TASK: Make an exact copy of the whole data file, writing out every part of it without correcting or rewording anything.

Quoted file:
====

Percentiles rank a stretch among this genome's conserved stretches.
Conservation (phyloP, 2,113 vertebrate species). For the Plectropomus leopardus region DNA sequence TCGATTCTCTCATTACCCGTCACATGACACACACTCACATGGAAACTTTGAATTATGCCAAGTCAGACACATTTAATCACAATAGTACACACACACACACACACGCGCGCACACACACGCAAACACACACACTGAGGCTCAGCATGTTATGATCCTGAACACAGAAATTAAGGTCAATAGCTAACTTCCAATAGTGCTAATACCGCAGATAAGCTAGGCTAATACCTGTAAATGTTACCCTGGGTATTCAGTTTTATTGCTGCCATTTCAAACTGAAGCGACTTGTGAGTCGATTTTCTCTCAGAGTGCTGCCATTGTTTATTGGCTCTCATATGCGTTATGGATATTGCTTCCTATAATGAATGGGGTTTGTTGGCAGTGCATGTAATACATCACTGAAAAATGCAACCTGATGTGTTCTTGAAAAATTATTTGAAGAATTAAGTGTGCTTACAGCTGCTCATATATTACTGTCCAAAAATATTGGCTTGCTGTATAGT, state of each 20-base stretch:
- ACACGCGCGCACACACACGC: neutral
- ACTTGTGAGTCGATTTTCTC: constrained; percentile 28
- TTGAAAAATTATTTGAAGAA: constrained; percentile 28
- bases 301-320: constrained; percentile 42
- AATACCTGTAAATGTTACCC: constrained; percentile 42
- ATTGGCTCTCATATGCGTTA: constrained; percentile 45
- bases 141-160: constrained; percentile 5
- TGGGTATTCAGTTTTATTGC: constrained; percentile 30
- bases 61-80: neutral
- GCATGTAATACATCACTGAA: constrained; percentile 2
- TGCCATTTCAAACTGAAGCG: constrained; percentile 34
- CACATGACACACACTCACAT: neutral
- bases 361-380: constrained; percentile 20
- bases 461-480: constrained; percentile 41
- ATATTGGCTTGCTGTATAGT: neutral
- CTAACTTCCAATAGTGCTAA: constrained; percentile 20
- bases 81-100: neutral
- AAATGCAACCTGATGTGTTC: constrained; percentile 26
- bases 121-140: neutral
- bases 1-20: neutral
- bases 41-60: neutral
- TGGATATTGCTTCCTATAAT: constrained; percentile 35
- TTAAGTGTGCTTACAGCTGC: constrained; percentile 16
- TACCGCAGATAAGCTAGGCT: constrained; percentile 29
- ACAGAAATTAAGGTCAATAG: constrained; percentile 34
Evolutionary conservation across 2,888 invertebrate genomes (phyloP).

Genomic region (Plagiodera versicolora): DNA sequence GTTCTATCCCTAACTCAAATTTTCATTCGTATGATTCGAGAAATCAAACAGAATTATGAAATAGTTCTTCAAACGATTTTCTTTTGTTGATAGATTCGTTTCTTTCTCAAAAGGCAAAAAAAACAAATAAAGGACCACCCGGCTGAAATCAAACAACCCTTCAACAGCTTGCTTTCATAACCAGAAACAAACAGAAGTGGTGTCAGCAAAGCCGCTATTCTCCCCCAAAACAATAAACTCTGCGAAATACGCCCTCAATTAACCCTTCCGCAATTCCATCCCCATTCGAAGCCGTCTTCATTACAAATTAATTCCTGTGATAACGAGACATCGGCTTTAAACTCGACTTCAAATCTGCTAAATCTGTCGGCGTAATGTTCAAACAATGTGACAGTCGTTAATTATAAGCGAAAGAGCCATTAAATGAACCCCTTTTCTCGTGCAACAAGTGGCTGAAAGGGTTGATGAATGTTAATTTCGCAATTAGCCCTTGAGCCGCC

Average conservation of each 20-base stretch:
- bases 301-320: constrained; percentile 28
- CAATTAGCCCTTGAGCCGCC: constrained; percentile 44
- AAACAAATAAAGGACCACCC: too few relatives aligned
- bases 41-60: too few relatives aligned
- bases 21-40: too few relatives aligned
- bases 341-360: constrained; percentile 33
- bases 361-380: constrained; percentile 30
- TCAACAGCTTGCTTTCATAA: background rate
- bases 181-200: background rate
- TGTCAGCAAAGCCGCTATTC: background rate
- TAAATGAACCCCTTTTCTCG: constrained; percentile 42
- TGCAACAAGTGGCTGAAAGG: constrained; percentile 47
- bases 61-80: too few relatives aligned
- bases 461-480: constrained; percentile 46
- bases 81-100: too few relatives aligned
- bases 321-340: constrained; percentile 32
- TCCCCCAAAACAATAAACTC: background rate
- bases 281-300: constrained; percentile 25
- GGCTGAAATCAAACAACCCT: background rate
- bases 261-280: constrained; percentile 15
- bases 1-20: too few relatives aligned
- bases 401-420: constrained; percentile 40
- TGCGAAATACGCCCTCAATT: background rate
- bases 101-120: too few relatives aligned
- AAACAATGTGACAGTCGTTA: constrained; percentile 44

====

Percentiles rank a stretch among this genome's conserved stretches.
Conservation (phyloP, 2,113 vertebrate species). For the Plectropomus leopardus region DNA sequence TCGATTCTCTCATTACCCGTCACATGACACACACTCACATGGAAACTTTGAATTATGCCAAGTCAGACACATTTAATCACAATAGTACACACACACACACACACGCGCGCACACACACGCAAACACACACACTGAGGCTCAGCATGTTATGATCCTGAACACAGAAATTAAGGTCAATAGCTAACTTCCAATAGTGCTAATACCGCAGATAAGCTAGGCTAATACCTGTAAATGTTACCCTGGGTATTCAGTTTTATTGCTGCCATTTCAAACTGAAGCGACTTGTGAGTCGATTTTCTCTCAGAGTGCTGCCATTGTTTATTGGCTCTCATATGCGTTATGGATATTGCTTCCTATAATGAATGGGGTTTGTTGGCAGTGCATGTAATACATCACTGAAAAATGCAACCTGATGTGTTCTTGAAAAATTATTTGAAGAATTAAGTGTGCTTACAGCTGCTCATATATTACTGTCCAAAAATATTGGCTTGCTGTATAGT, state of each 20-base stretch:
- ACACGCGCGCACACACACGC: neutral
- ACTTGTGAGTCGATTTTCTC: constrained; percentile 28
- TTGAAAAATTATTTGAAGAA: constrained; percentile 28
- bases 301-320: constrained; percentile 42
- AATACCTGTAAATGTTACCC: constrained; percentile 42
- ATTGGCTCTCATATGCGTTA: constrained; percentile 45
- bases 141-160: constrained; percentile 5
- TGGGTATTCAGTTTTATTGC: constrained; percentile 30
- bases 61-80: neutral
- GCATGTAATACATCACTGAA: constrained; percentile 2
- TGCCATTTCAAACTGAAGCG: constrained; percentile 34
- CACATGACACACACTCACAT: neutral
- bases 361-380: constrained; percentile 20
- bases 461-480: constrained; percentile 41
- ATATTGGCTTGCTGTATAGT: neutral
- CTAACTTCCAATAGTGCTAA: constrained; percentile 20
- bases 81-100: neutral
- AAATGCAACCTGATGTGTTC: constrained; percentile 26
- bases 121-140: neutral
- bases 1-20: neutral
- bases 41-60: neutral
- TGGATATTGCTTCCTATAAT: constrained; percentile 35
- TTAAGTGTGCTTACAGCTGC: constrained; percentile 16
- TACCGCAGATAAGCTAGGCT: constrained; percentile 29
- ACAGAAATTAAGGTCAATAG: constrained; percentile 34
Evolutionary conservation across 2,888 invertebrate genomes (phyloP).

Genomic region (Plagiodera versicolora): DNA sequence GTTCTATCCCTAACTCAAATTTTCATTCGTATGATTCGAGAAATCAAACAGAATTATGAAATAGTTCTTCAAACGATTTTCTTTTGTTGATAGATTCGTTTCTTTCTCAAAAGGCAAAAAAAACAAATAAAGGACCACCCGGCTGAAATCAAACAACCCTTCAACAGCTTGCTTTCATAACCAGAAACAAACAGAAGTGGTGTCAGCAAAGCCGCTATTCTCCCCCAAAACAATAAACTCTGCGAAATACGCCCTCAATTAACCCTTCCGCAATTCCATCCCCATTCGAAGCCGTCTTCATTACAAATTAATTCCTGTGATAACGAGACATCGGCTTTAAACTCGACTTCAAATCTGCTAAATCTGTCGGCGTAATGTTCAAACAATGTGACAGTCGTTAATTATAAGCGAAAGAGCCATTAAATGAACCCCTTTTCTCGTGCAACAAGTGGCTGAAAGGGTTGATGAATGTTAATTTCGCAATTAGCCCTTGAGCCGCC

Average conservation of each 20-base stretch:
- bases 301-320: constrained; percentile 28
- CAATTAGCCCTTGAGCCGCC: constrained; percentile 44
- AAACAAATAAAGGACCACCC: too few relatives aligned
- bases 41-60: too few relatives aligned
- bases 21-40: too few relatives aligned
- bases 341-360: constrained; percentile 33
- bases 361-380: constrained; percentile 30
- TCAACAGCTTGCTTTCATAA: background rate
- bases 181-200: background rate
- TGTCAGCAAAGCCGCTATTC: background rate
- TAAATGAACCCCTTTTCTCG: constrained; percentile 42
- TGCAACAAGTGGCTGAAAGG: constrained; percentile 47
- bases 61-80: too few relatives aligned
- bases 461-480: constrained; percentile 46
- bases 81-100: too few relatives aligned
- bases 321-340: constrained; percentile 32
- TCCCCCAAAACAATAAACTC: background rate
- bases 281-300: constrained; percentile 25
- GGCTGAAATCAAACAACCCT: background rate
- bases 261-280: constrained; percentile 15
- bases 1-20: too few relatives aligned
- bases 401-420: constrained; percentile 40
- TGCGAAATACGCCCTCAATT: background rate
- bases 101-120: too few relatives aligned
- AAACAATGTGACAGTCGTTA: constrained; percentile 44